The Biggest Unanswered Questions In Physics Today

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There are several processes, among which is a well-known particle decay, that hint at the new physics and several predictions that have not been witnessed in the real world. But so far researchers have come short of an actual discovery that could break the standard model.

Researchers are unsure when such a finding will be uncovered. Labs around the world are working to find such an event and hope to find it soon, but it might still take years. And while it might be revolutionary, it might not turn physics upside down overnight. Scientists have been researching alternative ideas for decades and the first discoveries might just help to refine which alternative theories are closer to reality. Or maybe physics will throw us a curve ball and truly send us back to the board. That’s definitely fun to think about.


Why does time have a direction?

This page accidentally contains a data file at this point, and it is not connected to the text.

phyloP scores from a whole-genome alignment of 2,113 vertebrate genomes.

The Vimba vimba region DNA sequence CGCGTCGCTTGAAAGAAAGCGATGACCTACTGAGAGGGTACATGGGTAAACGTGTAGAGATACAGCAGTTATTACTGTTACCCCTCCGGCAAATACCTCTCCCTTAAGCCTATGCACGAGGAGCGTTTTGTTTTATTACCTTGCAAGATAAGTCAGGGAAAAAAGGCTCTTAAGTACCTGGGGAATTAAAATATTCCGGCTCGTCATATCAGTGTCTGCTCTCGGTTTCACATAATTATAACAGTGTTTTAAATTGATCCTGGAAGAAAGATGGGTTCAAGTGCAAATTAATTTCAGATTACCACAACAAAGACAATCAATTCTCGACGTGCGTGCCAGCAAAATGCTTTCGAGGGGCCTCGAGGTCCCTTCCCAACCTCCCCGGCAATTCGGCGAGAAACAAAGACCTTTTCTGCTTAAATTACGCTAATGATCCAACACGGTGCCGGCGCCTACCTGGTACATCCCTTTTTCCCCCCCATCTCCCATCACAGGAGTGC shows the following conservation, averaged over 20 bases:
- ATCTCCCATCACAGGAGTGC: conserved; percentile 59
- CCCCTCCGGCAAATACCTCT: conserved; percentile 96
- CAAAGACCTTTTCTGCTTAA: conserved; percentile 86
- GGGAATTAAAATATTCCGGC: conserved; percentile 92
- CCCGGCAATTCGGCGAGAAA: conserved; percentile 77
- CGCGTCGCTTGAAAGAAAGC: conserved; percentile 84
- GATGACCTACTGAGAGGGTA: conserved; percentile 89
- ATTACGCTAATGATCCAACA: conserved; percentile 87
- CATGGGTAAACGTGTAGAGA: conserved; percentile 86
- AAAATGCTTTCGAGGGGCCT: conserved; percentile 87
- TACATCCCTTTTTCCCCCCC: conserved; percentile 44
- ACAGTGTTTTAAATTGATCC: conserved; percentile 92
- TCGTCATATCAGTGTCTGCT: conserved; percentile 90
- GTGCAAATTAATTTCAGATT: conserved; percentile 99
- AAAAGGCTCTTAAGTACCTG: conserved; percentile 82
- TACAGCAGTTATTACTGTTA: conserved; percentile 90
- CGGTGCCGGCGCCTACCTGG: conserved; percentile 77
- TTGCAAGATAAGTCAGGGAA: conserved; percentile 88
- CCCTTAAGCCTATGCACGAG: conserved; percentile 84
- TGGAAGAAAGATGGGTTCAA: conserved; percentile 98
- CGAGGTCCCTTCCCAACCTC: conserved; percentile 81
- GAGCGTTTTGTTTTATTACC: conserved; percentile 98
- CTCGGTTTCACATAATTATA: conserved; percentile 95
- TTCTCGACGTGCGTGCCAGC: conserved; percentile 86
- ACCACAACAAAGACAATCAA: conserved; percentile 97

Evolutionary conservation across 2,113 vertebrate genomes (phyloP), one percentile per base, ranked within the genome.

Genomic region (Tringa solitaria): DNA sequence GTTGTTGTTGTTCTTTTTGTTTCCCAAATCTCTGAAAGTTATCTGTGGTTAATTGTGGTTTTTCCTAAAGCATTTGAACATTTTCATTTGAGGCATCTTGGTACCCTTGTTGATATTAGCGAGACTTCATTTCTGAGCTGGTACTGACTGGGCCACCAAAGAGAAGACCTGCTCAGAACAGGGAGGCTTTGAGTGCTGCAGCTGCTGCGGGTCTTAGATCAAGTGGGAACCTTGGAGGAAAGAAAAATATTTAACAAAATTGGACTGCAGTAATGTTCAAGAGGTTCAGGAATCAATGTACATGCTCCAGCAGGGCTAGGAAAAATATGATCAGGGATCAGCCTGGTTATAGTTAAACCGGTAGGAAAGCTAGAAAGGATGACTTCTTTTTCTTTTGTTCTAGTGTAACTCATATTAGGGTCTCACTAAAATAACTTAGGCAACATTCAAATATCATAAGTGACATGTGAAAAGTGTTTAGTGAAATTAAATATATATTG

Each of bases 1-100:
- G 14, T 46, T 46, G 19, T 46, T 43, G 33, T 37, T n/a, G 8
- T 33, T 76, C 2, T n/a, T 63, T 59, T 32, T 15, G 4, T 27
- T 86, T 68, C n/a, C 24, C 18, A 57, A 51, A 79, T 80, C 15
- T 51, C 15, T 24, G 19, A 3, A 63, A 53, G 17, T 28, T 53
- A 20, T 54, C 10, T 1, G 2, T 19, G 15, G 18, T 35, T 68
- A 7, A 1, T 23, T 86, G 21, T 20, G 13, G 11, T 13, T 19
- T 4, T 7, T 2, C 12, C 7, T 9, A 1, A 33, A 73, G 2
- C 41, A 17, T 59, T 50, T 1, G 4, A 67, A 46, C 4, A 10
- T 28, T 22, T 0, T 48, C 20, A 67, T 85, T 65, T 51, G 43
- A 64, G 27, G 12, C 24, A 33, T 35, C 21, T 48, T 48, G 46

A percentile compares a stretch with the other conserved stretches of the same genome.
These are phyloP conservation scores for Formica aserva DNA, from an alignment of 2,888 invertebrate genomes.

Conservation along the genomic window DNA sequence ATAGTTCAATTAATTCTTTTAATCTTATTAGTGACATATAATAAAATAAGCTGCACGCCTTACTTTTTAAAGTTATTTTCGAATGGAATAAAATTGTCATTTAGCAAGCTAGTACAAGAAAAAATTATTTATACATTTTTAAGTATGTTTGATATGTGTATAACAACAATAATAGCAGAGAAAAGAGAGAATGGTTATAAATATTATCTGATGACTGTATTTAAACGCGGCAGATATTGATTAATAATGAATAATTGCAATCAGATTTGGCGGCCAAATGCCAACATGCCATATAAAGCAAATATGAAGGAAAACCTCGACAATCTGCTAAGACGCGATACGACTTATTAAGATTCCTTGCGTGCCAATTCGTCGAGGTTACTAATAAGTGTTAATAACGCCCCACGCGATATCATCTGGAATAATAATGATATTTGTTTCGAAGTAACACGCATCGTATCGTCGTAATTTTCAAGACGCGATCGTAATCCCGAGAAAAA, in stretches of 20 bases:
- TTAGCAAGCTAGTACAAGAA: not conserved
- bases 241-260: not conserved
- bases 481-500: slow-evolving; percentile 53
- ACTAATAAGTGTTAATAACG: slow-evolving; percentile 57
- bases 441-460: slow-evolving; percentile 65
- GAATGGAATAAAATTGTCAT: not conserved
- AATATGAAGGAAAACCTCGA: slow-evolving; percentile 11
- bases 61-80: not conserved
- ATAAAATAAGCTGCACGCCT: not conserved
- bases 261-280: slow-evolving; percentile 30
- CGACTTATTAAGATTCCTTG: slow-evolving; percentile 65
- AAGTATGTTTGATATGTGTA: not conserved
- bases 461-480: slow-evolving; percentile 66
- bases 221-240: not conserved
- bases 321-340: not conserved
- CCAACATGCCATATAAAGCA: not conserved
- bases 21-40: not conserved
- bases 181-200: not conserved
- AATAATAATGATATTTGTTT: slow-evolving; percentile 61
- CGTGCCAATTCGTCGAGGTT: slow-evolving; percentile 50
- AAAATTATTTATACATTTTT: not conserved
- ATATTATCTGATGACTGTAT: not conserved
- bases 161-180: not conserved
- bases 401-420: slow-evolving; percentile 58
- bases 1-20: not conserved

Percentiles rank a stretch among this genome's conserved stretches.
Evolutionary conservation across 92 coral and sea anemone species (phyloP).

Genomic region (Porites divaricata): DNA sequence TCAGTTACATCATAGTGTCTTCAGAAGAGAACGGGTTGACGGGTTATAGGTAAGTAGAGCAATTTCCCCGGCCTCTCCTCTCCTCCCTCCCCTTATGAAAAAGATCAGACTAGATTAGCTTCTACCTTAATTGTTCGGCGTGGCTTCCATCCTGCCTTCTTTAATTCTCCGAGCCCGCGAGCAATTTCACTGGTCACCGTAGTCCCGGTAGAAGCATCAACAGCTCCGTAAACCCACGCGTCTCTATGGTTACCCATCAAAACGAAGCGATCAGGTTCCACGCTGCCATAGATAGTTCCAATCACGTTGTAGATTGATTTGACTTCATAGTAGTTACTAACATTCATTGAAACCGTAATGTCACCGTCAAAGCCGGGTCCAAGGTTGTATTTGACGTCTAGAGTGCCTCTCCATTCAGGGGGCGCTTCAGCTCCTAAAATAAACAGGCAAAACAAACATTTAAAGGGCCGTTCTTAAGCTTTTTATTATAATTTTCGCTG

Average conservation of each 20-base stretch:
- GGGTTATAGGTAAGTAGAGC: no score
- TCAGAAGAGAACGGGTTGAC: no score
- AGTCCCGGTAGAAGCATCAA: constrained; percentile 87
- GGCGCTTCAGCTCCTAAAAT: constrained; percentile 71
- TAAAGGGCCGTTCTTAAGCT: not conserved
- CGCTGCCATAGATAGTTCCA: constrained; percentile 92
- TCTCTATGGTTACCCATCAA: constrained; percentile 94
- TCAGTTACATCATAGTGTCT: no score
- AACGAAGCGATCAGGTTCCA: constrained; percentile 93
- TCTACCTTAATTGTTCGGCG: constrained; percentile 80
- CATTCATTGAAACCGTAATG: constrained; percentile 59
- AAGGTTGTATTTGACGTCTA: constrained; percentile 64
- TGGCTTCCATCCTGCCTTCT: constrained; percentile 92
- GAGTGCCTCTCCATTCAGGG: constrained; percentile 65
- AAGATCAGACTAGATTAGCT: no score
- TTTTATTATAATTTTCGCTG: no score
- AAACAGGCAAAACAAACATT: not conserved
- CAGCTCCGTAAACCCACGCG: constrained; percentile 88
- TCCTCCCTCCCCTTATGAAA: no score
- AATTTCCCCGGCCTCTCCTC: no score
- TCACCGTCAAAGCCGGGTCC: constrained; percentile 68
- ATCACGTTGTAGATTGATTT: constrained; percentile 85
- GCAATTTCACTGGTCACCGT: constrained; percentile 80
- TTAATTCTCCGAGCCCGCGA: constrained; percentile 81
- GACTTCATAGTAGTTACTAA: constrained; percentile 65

Time is a quantity that is central to our lives. We either have too little of it or we end up wasting it. We wish it away or hope it'll stand still. In physics, it’s just one of the four dimensions of the space-time continuum, and yet it is special because unlike space it can only be explored in one direction.

The problem is known as the arrow of time. In our everyday experience time is not symmetric, but a lot of physical laws and processes don’t care about the direction of time. Physicists are focusing on everything that seems to act in a different way as time passes to find a possible explanation for the preferential direction that time takes.

Certain particle decays have been proposed to explain the arrow of time. The expansion of the universe has also been suggested. And the second law of thermodynamics is a fan-favorite too. Entropy increases with time, after all. These explanations might suggest a deeper link between time and other physical quantities, or their evolution might just be a natural consequence of a universe in which time has a direction.

To solve this conundrum, we need to move beyond our current physics. And breakthroughs in other areas of physics might lead to a better understanding of what time is and what makes it special.

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